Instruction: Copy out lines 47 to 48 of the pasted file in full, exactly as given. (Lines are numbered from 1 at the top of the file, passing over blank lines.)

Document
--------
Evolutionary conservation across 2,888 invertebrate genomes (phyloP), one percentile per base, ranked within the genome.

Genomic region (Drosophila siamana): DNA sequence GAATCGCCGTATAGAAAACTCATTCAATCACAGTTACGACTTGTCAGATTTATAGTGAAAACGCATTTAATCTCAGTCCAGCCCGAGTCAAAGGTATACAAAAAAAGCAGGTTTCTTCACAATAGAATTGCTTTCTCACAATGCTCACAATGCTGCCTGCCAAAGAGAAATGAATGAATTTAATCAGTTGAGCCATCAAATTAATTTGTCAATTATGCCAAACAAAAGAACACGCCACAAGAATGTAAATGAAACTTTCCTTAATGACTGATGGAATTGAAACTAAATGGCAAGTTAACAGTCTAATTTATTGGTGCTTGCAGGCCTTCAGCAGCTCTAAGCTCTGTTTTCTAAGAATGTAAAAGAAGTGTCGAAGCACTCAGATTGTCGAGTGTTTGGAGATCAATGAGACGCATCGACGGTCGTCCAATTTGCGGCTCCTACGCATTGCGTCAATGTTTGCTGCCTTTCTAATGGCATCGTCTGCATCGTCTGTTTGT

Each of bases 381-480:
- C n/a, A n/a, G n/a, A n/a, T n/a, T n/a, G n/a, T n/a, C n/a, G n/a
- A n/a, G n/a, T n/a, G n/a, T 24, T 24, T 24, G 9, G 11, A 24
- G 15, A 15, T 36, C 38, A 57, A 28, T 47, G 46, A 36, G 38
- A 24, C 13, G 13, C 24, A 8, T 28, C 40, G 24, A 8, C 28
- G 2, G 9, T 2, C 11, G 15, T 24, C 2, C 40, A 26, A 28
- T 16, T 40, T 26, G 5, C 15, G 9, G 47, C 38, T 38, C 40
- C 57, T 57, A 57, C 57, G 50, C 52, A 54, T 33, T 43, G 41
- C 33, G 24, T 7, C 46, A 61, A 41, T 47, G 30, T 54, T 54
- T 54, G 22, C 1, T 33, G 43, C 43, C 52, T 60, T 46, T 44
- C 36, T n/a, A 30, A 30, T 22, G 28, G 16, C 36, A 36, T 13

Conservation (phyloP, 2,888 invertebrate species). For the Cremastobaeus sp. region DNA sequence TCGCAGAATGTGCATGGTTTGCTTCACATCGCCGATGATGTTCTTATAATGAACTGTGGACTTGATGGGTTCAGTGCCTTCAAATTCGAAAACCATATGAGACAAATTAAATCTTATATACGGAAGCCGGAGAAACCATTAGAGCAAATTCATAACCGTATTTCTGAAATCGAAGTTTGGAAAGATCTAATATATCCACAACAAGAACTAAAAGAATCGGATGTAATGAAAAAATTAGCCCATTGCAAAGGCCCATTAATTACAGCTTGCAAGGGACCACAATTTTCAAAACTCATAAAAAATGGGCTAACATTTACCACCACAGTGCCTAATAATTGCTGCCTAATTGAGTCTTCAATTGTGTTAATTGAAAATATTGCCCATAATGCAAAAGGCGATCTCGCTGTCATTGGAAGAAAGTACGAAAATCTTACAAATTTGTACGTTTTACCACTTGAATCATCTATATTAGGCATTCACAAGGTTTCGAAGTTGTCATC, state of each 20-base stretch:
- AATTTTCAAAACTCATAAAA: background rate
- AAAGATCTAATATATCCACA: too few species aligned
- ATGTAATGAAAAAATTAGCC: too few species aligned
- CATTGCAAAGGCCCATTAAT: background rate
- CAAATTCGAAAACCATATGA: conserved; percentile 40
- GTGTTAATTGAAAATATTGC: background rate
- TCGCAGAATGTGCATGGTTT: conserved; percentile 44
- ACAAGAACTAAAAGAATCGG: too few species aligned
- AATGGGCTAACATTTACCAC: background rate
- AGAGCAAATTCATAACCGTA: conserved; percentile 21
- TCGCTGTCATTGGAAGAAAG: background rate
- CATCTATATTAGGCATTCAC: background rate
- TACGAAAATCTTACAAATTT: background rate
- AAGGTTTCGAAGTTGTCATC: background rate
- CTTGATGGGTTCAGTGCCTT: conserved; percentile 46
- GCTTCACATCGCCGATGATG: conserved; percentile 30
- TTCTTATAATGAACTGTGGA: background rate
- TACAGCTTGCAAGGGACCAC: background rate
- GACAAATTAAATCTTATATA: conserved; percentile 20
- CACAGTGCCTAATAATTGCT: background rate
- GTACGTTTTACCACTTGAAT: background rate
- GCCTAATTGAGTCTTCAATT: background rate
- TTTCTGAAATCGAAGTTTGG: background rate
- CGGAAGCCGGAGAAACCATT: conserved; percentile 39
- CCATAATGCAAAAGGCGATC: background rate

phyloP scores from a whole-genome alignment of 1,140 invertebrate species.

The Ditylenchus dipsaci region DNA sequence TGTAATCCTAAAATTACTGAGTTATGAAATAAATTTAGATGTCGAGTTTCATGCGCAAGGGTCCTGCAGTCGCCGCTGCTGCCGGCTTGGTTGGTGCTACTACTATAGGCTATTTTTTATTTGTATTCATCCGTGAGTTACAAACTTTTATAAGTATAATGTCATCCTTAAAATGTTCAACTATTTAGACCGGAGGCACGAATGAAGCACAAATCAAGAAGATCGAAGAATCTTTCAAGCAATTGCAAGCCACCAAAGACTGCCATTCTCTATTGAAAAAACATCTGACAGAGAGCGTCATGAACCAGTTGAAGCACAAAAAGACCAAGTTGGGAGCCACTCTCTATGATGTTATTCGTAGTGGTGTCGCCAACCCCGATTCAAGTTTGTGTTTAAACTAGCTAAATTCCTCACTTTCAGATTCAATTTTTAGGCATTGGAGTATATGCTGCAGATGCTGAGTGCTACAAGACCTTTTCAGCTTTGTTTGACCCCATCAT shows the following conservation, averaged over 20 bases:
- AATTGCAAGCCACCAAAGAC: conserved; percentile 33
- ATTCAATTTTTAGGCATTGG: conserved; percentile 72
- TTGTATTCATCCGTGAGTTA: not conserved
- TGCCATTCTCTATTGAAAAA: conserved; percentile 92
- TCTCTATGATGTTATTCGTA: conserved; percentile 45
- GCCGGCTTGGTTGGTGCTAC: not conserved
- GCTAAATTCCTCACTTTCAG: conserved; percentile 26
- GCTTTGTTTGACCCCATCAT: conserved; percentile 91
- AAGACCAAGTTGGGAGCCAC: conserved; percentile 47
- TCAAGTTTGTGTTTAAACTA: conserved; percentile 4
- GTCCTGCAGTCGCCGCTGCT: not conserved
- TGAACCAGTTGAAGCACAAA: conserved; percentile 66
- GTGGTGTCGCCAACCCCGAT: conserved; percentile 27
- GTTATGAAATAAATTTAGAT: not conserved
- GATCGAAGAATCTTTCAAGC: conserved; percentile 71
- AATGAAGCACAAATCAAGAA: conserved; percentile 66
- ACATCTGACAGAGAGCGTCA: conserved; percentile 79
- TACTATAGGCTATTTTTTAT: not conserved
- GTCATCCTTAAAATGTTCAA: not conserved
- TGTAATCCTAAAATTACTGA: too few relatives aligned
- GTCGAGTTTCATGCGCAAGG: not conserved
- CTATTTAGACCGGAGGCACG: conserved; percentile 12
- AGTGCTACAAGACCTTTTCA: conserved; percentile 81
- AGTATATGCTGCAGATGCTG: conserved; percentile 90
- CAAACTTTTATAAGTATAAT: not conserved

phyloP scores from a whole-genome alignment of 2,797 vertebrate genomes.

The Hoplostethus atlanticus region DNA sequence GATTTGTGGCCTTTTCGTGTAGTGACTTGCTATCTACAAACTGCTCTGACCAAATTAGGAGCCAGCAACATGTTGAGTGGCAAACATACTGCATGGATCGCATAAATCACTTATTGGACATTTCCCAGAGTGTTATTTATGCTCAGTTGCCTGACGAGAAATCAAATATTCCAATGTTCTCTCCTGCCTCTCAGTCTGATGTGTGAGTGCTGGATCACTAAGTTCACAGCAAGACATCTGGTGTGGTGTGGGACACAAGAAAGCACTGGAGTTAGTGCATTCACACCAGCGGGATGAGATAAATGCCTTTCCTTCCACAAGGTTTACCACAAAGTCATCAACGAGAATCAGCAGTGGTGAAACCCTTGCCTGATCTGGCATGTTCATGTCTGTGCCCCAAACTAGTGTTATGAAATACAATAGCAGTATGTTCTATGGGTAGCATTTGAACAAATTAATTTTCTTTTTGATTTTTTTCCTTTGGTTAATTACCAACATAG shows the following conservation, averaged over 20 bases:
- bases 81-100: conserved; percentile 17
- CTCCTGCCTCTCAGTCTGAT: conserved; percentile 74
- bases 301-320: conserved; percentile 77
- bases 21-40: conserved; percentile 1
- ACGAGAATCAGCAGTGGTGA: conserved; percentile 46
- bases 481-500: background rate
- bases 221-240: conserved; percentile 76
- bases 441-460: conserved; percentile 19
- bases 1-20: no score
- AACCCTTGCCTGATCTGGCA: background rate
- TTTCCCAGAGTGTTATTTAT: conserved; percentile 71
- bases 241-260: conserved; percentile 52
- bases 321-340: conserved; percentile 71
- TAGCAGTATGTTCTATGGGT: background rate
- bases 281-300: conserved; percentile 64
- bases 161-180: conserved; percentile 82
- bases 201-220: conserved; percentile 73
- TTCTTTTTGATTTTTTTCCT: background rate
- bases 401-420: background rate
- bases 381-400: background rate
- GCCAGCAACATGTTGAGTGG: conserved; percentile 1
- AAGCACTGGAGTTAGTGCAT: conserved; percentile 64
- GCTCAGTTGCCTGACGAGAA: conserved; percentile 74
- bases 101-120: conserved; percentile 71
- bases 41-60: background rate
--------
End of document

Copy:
- GCCGGCTTGGTTGGTGCTAC: not conserved
- GCTAAATTCCTCACTTTCAG: conserved; percentile 26